The full version of Transforming Arab Economies: Traveling the Knowledge and Innovation Road (World Bank 2013) has three parts.
- Chapter 1. Deploying knowledge and innovation to transform Arab economies.
The chapter shows how a knowledge- and innovation-driven economy responds to the employment and empowerment challenges faced by Arab countries. It provides estimates of the job impact that such a knowledge economy might have, estimates based on past trends in Arab countries themselves. These effects could be greatly increased by redoubling knowledge-economy efforts, reducing skill mismatches through better education and training, and creating economic structures that produce the maximum number of jobs from economic growth.
- Chapter 2. Catching up with global knowledge-economy trends.
A knowledge economy has four fundamental pillars: a well-functioning economic and institutional and regime, a well-educated and skilled work force, an efficient innovation system, and a dynamic information infrastructure.
Using standard indicators to measure progress made by Arab countries on these pillars, and benchmarking them against more than 140 countries, the chapter shows that the Arab world needs to increase their knowledge-economy efforts to match those of close competitors and comparators, such as the countries of Eastern Europe, Central Asia, and Latin America. The chapter discusses the performance of the various Arab countries on each of the four pillars.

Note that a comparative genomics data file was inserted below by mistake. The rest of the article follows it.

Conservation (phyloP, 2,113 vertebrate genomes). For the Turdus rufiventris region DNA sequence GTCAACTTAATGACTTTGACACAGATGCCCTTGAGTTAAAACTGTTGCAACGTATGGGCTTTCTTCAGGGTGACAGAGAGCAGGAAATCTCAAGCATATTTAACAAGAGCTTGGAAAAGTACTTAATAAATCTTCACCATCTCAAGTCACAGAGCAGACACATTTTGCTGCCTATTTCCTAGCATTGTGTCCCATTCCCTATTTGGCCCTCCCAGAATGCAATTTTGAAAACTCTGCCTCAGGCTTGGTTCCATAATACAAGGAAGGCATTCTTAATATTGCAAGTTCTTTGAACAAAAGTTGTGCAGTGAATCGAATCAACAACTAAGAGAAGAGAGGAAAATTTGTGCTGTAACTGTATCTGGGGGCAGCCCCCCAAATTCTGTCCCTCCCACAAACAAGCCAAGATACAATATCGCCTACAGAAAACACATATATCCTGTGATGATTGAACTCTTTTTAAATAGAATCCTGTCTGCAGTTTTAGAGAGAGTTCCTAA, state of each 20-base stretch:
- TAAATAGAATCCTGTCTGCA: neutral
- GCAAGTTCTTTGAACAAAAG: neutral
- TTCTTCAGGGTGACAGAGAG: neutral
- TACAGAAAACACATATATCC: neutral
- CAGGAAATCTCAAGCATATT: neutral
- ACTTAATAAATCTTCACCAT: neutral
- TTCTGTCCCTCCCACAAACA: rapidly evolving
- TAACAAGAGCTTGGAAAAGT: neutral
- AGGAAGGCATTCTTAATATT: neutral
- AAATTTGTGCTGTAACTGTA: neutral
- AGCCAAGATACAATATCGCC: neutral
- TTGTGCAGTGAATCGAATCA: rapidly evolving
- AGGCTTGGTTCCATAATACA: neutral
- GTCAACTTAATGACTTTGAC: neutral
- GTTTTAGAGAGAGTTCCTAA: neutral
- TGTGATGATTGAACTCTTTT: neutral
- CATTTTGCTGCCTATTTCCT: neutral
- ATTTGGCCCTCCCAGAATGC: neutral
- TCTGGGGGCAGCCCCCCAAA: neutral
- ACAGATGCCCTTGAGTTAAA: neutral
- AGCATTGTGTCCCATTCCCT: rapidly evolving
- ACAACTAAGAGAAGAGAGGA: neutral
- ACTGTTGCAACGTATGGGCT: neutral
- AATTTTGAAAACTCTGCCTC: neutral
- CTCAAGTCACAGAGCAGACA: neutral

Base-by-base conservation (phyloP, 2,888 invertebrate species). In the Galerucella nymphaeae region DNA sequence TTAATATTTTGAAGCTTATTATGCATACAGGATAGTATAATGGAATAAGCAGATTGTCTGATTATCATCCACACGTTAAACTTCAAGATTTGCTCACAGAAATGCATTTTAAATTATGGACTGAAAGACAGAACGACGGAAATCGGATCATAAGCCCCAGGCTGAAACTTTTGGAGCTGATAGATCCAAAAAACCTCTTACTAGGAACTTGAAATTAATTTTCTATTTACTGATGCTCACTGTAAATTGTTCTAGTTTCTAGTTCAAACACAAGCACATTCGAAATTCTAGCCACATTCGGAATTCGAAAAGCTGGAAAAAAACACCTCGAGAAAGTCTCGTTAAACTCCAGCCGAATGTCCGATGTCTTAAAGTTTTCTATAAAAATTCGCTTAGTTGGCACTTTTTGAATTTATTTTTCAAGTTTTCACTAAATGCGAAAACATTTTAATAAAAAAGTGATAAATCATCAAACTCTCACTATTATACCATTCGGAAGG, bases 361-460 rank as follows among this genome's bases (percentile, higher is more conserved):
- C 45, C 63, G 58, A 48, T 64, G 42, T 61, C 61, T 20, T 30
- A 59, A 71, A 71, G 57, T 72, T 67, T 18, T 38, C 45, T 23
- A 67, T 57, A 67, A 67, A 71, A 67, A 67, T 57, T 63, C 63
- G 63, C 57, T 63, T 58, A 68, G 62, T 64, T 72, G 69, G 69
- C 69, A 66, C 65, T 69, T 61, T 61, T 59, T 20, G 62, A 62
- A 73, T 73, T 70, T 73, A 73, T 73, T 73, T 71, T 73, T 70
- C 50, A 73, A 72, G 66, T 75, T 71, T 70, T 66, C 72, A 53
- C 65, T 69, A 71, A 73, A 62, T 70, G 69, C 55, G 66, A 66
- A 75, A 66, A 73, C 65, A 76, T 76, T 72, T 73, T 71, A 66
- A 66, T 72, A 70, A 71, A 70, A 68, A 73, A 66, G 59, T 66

- Chapter 3. Shaping new development strategies for Arab countries.
Putting in place the new economic model requires bold and speedy initiatives, while at the same time taking due account of countries specificities. The chapter discusses the need to link the implementation of a growth and job strategy based on the knowledge- and innovation-driven approach to a new social contract. It indicates the nature of the policy measures needed to carry out reforms and create jobs in relation to the level of economic development of countries. Finally it provides views on integration within the Arab world, the European space, and the global economy, and on the decisive role that the international community could play.